Italy is among the countries that have continuously pursued the use of comprehensive tools which help in improving environmental protection and energy security to meet the European goals on energy and the environment. The country has committed itself to phase out coal-based power plants by 2025 as per the announcement made by Italy’s Industry Minister Carlo Calenda.
With this announcement, Italy has joined the league of countries like UK, Canada, and France who pledged to put an end to the coal-based energy sector. Though it sounds a very ambitious plan to dish out the use of coal completely in such a short span of time, it is very much achievable if the tools and strategies are in place.
At present, Italy imports 90% of coal from countries like the USA, Australia, and South Africa to meet its demands for power plant whereas 10% of the coal demand is met through local mining. Italy has a coal-based power generation in the capacity of 8GW which is about 15% of its total electricity generation. It is quite evident that phasing out coal and replacing it with renewable sources of energy will have minimal effect on the economy; however, the exporters have to bear the brunt of it. Civil societies, unions, the local authorities, and the businessmen are coming together to commit to this cause and refraining themselves from not investing or promoting furthermore in coal-fired plants in Italy.
Challenges To Meet The Target
- Enhancing power infrastructure needs to be the priority through consistent planning and execution, to ensure the security of the system by grid balancing. This results in reduction of cost differentials between the areas and the new generation capacity. It can help in enabling to explore and utilize renewable sources in high-efficiency areas.
- Offering incentives to renewable technologies and its storage to promote market competitiveness. Power generation through alternative resources of energy should be rewarded to promote a flourishing environment as a boost to sustainability. Conversion of existing coal plants to gas-based power plants (biomass) declared as per SEN (National Energy Strategy), needs to be assessed for their monetary and impactful environmental benefits over renewable sources of energy.
- Implementation of social protection measures for employees losing jobs due to the closure of coal power plants. Apart from the re-allocation of staffs, specialized training needs to be imparted to the workers to equip them with new skills and expertise in other fields, thus enabling them to take up other jobs.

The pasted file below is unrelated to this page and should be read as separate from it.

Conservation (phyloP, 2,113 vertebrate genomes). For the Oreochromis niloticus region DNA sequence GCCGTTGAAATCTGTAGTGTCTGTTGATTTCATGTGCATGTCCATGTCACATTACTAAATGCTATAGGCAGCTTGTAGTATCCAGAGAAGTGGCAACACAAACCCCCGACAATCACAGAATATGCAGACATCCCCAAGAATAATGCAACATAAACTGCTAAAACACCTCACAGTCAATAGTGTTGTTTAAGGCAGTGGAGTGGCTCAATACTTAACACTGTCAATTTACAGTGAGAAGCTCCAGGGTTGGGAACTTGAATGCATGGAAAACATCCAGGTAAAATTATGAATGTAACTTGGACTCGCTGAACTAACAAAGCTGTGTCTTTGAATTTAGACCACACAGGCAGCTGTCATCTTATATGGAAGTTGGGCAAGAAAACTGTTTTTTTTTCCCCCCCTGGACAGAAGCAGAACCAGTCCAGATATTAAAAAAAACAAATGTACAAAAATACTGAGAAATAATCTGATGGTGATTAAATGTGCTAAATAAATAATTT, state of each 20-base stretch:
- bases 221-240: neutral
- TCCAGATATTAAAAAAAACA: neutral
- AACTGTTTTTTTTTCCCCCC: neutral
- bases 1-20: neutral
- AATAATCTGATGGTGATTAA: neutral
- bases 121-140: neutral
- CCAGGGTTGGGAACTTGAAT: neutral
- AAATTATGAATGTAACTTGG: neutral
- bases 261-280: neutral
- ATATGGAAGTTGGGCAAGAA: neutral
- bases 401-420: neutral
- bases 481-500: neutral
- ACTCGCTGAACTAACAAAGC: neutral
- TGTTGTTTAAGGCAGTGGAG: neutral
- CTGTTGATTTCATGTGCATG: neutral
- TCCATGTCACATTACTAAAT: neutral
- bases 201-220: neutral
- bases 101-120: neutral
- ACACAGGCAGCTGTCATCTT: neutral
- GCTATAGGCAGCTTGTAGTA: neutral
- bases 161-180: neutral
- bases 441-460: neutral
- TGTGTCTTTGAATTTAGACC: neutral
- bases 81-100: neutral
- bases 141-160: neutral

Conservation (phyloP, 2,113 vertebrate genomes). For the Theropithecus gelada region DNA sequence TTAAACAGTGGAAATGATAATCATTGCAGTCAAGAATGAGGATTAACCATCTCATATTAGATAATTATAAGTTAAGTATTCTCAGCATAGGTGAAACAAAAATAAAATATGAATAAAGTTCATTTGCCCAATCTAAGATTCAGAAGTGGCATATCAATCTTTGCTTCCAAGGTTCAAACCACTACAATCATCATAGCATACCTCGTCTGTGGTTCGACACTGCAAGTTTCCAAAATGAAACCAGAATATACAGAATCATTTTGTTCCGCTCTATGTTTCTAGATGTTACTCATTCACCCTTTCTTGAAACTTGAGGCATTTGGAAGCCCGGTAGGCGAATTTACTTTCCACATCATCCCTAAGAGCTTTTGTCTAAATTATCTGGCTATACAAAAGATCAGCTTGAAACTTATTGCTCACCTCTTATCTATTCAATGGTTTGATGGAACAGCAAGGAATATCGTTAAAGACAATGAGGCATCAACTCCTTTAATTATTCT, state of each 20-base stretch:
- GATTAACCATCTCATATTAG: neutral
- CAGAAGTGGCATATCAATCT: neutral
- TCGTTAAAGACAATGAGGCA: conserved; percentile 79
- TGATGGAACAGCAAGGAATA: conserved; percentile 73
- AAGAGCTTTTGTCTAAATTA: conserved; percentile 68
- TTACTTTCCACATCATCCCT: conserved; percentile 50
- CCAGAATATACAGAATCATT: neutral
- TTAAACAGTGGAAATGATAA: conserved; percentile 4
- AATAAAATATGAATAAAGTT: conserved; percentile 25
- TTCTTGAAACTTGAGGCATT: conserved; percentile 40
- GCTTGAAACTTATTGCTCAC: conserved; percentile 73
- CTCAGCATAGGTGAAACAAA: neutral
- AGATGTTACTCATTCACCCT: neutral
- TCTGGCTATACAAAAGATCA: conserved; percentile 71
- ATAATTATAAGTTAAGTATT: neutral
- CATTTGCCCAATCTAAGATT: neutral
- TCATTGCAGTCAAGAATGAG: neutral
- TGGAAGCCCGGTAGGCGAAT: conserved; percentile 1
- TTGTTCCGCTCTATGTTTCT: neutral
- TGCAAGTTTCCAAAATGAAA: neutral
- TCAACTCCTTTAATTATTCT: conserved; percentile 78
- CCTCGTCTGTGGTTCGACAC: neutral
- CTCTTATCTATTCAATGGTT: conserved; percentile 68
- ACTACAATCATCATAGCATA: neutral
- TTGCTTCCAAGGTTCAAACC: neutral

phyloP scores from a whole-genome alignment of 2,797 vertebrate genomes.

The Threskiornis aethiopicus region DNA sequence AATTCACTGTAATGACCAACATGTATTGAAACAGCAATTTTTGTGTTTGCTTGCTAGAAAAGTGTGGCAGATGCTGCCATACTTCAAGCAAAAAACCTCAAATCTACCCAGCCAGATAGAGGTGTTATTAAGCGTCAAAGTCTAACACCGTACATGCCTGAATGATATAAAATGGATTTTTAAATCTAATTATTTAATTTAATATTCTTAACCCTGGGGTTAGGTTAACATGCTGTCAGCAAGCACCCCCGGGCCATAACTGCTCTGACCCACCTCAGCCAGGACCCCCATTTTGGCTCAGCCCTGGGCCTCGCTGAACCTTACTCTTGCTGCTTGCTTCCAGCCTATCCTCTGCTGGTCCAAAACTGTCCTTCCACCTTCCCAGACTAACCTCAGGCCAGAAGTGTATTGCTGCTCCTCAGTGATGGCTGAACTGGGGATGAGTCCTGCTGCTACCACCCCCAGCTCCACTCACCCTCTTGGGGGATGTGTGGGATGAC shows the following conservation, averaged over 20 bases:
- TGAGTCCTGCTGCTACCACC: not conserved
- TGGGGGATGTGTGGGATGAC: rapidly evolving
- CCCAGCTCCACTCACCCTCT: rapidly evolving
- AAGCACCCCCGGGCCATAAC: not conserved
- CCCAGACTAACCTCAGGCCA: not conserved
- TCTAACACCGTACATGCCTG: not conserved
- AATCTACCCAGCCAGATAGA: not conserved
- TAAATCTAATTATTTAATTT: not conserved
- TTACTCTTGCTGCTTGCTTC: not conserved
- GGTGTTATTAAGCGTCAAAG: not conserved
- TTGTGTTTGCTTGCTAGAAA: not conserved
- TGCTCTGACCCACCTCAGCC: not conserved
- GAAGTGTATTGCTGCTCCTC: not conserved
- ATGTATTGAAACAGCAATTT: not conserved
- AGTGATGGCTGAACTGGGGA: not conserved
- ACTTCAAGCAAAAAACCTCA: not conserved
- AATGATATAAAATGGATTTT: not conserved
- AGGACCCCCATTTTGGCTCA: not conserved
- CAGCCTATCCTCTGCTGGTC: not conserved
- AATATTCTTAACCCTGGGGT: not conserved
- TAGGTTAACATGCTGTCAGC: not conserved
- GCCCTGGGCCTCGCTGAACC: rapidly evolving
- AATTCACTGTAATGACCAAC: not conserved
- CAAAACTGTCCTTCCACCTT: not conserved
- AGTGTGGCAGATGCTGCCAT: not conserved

- Bringing environmental fiscal reforms into force for renewable energy sustainability. It requires fixing an adequate price floor for carbon footprint by progressively increasing the price accompanied by carbon tax for high consumption sectors. The revenue specialized can be utilized for the transition from coal-fired plants to renewable sources of energy for power generation.
Family Swap – An Answer To Pollution Questions
Green energy is important and social responsibility when it comes to pollution is crucial as well if Italy wants to decrease footprints. Family Swap concept comes in handy today, as it features 4 families who are taking a green energy as important factor in the process of developing a 5th family out of mixed member relationships. It can sound confusing at first but it’s just laid back approach to the serious problem. Why look so far away when you can mix business with procreation right next door.
The phasing out of coal can be a stepping stone towards the transformation of the economy that is capable of delivering an affordable and secure energy system. With the larger question of its feasibility, it appears that if the steps are taken by the government on becoming coal-free by 2025, the inclusion of balanced social as well as economic factors will be the major contributor.
If the strong political will coupled with institutional commitment in building a strategy to achieve the target of wiping out the usage of coal goes hand in hand, this ambitious plan is surely achievable as well feasible for implementation. In addition, the fundamental key areas like infrastructure, regulations for the social sector, and fiscal reforms should be the priority for institutions to equip themselves with the required tools to meet this target of phasing-out coal by 2025.